Abstract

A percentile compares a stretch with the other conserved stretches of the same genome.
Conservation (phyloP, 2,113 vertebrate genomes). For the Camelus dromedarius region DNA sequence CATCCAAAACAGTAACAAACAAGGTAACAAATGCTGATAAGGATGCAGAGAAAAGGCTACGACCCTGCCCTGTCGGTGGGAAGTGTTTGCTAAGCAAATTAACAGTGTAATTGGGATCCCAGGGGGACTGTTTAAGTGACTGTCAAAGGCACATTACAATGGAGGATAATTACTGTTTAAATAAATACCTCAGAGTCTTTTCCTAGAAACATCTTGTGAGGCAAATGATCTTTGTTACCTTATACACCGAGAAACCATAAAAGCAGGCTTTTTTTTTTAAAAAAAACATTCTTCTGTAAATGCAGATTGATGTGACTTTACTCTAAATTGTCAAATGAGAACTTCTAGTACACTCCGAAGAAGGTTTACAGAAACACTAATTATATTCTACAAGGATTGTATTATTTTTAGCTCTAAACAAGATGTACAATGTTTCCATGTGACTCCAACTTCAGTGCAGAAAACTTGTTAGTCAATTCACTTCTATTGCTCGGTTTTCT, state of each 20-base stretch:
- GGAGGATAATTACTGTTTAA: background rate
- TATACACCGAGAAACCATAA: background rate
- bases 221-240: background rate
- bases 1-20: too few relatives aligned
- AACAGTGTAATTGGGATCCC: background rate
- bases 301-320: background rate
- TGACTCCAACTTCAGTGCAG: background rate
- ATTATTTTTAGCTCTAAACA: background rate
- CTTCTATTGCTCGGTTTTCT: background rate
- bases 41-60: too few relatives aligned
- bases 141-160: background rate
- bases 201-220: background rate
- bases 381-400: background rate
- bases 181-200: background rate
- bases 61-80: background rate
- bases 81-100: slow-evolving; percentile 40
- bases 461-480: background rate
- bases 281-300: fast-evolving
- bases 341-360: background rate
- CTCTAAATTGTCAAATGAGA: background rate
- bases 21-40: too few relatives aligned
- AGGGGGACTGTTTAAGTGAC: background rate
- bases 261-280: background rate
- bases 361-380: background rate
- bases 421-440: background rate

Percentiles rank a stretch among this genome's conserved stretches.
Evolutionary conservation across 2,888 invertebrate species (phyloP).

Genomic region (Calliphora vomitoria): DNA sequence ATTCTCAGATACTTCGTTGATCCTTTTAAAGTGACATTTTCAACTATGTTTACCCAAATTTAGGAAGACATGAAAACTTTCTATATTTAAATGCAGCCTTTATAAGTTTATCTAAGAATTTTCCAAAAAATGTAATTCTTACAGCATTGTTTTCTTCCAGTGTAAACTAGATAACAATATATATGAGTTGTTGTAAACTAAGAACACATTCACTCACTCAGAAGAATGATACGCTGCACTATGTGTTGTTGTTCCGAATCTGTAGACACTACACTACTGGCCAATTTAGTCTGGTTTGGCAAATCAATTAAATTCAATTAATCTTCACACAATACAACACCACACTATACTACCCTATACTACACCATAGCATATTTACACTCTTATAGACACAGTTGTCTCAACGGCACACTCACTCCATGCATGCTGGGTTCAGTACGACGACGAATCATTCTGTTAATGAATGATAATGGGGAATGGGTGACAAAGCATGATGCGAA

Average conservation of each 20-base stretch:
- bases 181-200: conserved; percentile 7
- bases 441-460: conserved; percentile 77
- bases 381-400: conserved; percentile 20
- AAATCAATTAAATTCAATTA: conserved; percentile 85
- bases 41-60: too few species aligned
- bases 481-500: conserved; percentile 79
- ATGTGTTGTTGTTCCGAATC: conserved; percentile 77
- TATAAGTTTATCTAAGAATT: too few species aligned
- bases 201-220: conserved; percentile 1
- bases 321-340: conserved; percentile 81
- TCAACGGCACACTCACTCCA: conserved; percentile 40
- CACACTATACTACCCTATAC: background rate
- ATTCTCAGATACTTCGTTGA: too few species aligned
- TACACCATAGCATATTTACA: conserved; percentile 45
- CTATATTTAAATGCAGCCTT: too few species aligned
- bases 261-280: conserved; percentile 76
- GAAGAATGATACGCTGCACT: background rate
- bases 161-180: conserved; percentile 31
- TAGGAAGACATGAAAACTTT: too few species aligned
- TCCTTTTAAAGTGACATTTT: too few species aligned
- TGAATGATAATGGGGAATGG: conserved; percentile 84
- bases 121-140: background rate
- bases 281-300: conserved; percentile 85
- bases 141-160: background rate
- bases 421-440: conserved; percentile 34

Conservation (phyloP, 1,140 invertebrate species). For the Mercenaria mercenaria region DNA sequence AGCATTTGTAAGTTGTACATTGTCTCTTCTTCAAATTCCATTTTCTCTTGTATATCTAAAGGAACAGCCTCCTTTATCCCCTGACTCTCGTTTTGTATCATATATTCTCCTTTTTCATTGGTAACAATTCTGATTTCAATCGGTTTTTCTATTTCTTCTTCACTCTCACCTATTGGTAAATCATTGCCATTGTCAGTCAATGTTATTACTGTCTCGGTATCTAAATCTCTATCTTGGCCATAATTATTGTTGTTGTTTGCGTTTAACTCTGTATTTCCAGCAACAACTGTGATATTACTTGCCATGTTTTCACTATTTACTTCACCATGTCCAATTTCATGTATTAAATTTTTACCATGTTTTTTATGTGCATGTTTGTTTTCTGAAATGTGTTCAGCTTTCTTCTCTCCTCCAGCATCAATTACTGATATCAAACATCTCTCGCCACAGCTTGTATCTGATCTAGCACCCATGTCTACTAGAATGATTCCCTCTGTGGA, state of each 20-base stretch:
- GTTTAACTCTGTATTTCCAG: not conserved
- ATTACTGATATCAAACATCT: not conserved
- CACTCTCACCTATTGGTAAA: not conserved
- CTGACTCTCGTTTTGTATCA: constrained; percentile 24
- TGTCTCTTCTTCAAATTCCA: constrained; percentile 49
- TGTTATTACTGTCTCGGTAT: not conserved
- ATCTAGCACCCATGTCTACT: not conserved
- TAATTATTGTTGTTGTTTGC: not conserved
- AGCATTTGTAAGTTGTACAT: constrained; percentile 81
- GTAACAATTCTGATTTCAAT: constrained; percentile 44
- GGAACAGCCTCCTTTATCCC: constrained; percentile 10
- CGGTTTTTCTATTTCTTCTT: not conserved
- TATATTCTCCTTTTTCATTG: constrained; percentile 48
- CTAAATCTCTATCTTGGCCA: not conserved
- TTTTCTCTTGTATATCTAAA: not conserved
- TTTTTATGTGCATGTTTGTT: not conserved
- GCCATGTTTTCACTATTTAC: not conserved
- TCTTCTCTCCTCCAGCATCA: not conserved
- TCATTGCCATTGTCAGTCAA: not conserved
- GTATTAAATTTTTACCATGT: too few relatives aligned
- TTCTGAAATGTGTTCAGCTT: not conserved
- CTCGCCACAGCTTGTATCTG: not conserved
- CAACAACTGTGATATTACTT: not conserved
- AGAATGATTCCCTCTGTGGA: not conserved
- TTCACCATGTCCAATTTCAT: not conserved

Contrary to onshore-offshore patterns described for several Phanerozoic clades, evolutionary innovations leading to the earliest shelly Metazoa did not originate in nearshore, stressed marine habitats. Paleoecological analyses of the Early Cambrian fauna and strata of the White-Inyo Mountains of California indicate that major shelly taxa and trace fossils appeared offshore from shallow-water, physically stressed environments and only later spread to nearshore habitats. Other lowermost Cambrian stratigraphic sections elsewhere in the world show similar patterns. The contrast in pattern of community evolution between the Early Cambrian and the remaining Phanerozoic suggests either temporally variable control on position of evolutionary innovation or a need for reexaminution of the data.

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